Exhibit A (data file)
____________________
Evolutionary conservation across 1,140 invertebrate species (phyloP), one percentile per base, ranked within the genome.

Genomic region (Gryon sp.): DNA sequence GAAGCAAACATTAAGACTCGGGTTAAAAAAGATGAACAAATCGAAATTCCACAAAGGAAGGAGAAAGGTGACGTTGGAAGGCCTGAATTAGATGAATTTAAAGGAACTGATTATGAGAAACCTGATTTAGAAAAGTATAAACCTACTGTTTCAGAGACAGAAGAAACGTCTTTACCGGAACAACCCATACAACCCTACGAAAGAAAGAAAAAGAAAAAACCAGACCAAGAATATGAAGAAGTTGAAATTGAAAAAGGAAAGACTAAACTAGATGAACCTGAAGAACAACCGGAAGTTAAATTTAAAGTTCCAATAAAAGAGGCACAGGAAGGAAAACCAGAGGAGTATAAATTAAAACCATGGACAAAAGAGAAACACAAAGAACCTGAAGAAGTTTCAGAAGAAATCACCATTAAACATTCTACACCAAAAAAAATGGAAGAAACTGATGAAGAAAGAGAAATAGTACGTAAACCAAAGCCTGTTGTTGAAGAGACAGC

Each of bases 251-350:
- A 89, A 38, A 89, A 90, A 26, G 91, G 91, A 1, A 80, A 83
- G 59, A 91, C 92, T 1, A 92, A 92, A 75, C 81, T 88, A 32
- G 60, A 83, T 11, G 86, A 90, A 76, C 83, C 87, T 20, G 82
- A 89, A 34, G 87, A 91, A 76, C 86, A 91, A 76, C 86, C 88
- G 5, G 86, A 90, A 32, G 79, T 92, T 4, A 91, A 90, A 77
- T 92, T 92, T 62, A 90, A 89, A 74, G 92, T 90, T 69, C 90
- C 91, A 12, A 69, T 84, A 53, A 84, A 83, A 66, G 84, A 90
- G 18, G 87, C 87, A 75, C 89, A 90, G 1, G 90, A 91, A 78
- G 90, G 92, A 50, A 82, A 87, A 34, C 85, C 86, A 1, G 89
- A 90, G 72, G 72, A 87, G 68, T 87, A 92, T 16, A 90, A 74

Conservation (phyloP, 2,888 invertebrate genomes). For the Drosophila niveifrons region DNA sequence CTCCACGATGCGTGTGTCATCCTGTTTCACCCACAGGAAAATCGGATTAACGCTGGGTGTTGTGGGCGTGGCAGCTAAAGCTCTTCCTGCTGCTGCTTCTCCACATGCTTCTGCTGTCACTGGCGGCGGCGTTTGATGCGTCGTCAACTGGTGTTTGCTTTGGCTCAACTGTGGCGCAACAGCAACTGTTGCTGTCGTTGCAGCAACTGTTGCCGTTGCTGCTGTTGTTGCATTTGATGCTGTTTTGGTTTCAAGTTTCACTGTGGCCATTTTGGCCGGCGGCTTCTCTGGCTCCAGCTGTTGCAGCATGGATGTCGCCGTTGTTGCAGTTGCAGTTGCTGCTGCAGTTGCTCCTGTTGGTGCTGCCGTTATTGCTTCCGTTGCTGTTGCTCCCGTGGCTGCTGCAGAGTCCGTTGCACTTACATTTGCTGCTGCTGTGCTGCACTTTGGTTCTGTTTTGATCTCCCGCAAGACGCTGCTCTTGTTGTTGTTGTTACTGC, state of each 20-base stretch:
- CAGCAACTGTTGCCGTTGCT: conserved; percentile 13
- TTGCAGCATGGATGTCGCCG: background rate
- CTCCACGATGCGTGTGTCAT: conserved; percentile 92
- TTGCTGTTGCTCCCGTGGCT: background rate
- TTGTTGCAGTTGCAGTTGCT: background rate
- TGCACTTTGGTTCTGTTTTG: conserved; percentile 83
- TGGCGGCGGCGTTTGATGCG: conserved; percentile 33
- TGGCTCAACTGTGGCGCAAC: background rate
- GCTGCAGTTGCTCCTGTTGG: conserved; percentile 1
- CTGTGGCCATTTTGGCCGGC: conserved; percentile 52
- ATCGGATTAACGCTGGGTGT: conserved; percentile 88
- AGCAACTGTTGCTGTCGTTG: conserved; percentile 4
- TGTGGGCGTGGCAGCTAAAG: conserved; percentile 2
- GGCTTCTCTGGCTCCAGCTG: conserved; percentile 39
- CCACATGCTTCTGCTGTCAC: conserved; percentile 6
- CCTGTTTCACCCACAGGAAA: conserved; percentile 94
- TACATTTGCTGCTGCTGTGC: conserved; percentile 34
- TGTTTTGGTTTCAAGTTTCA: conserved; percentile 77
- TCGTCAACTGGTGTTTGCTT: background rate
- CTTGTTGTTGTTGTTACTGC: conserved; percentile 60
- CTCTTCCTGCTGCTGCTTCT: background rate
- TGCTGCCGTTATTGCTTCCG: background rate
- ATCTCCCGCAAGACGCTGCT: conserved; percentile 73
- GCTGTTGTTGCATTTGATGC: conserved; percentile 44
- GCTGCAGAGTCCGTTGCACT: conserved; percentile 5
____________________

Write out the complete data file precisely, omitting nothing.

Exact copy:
Evolutionary conservation across 1,140 invertebrate species (phyloP), one percentile per base, ranked within the genome.

Genomic region (Gryon sp.): DNA sequence GAAGCAAACATTAAGACTCGGGTTAAAAAAGATGAACAAATCGAAATTCCACAAAGGAAGGAGAAAGGTGACGTTGGAAGGCCTGAATTAGATGAATTTAAAGGAACTGATTATGAGAAACCTGATTTAGAAAAGTATAAACCTACTGTTTCAGAGACAGAAGAAACGTCTTTACCGGAACAACCCATACAACCCTACGAAAGAAAGAAAAAGAAAAAACCAGACCAAGAATATGAAGAAGTTGAAATTGAAAAAGGAAAGACTAAACTAGATGAACCTGAAGAACAACCGGAAGTTAAATTTAAAGTTCCAATAAAAGAGGCACAGGAAGGAAAACCAGAGGAGTATAAATTAAAACCATGGACAAAAGAGAAACACAAAGAACCTGAAGAAGTTTCAGAAGAAATCACCATTAAACATTCTACACCAAAAAAAATGGAAGAAACTGATGAAGAAAGAGAAATAGTACGTAAACCAAAGCCTGTTGTTGAAGAGACAGC

Each of bases 251-350:
- A 89, A 38, A 89, A 90, A 26, G 91, G 91, A 1, A 80, A 83
- G 59, A 91, C 92, T 1, A 92, A 92, A 75, C 81, T 88, A 32
- G 60, A 83, T 11, G 86, A 90, A 76, C 83, C 87, T 20, G 82
- A 89, A 34, G 87, A 91, A 76, C 86, A 91, A 76, C 86, C 88
- G 5, G 86, A 90, A 32, G 79, T 92, T 4, A 91, A 90, A 77
- T 92, T 92, T 62, A 90, A 89, A 74, G 92, T 90, T 69, C 90
- C 91, A 12, A 69, T 84, A 53, A 84, A 83, A 66, G 84, A 90
- G 18, G 87, C 87, A 75, C 89, A 90, G 1, G 90, A 91, A 78
- G 90, G 92, A 50, A 82, A 87, A 34, C 85, C 86, A 1, G 89
- A 90, G 72, G 72, A 87, G 68, T 87, A 92, T 16, A 90, A 74

Conservation (phyloP, 2,888 invertebrate genomes). For the Drosophila niveifrons region DNA sequence CTCCACGATGCGTGTGTCATCCTGTTTCACCCACAGGAAAATCGGATTAACGCTGGGTGTTGTGGGCGTGGCAGCTAAAGCTCTTCCTGCTGCTGCTTCTCCACATGCTTCTGCTGTCACTGGCGGCGGCGTTTGATGCGTCGTCAACTGGTGTTTGCTTTGGCTCAACTGTGGCGCAACAGCAACTGTTGCTGTCGTTGCAGCAACTGTTGCCGTTGCTGCTGTTGTTGCATTTGATGCTGTTTTGGTTTCAAGTTTCACTGTGGCCATTTTGGCCGGCGGCTTCTCTGGCTCCAGCTGTTGCAGCATGGATGTCGCCGTTGTTGCAGTTGCAGTTGCTGCTGCAGTTGCTCCTGTTGGTGCTGCCGTTATTGCTTCCGTTGCTGTTGCTCCCGTGGCTGCTGCAGAGTCCGTTGCACTTACATTTGCTGCTGCTGTGCTGCACTTTGGTTCTGTTTTGATCTCCCGCAAGACGCTGCTCTTGTTGTTGTTGTTACTGC, state of each 20-base stretch:
- CAGCAACTGTTGCCGTTGCT: conserved; percentile 13
- TTGCAGCATGGATGTCGCCG: background rate
- CTCCACGATGCGTGTGTCAT: conserved; percentile 92
- TTGCTGTTGCTCCCGTGGCT: background rate
- TTGTTGCAGTTGCAGTTGCT: background rate
- TGCACTTTGGTTCTGTTTTG: conserved; percentile 83
- TGGCGGCGGCGTTTGATGCG: conserved; percentile 33
- TGGCTCAACTGTGGCGCAAC: background rate
- GCTGCAGTTGCTCCTGTTGG: conserved; percentile 1
- CTGTGGCCATTTTGGCCGGC: conserved; percentile 52
- ATCGGATTAACGCTGGGTGT: conserved; percentile 88
- AGCAACTGTTGCTGTCGTTG: conserved; percentile 4
- TGTGGGCGTGGCAGCTAAAG: conserved; percentile 2
- GGCTTCTCTGGCTCCAGCTG: conserved; percentile 39
- CCACATGCTTCTGCTGTCAC: conserved; percentile 6
- CCTGTTTCACCCACAGGAAA: conserved; percentile 94
- TACATTTGCTGCTGCTGTGC: conserved; percentile 34
- TGTTTTGGTTTCAAGTTTCA: conserved; percentile 77
- TCGTCAACTGGTGTTTGCTT: background rate
- CTTGTTGTTGTTGTTACTGC: conserved; percentile 60
- CTCTTCCTGCTGCTGCTTCT: background rate
- TGCTGCCGTTATTGCTTCCG: background rate
- ATCTCCCGCAAGACGCTGCT: conserved; percentile 73
- GCTGTTGTTGCATTTGATGC: conserved; percentile 44
- GCTGCAGAGTCCGTTGCACT: conserved; percentile 5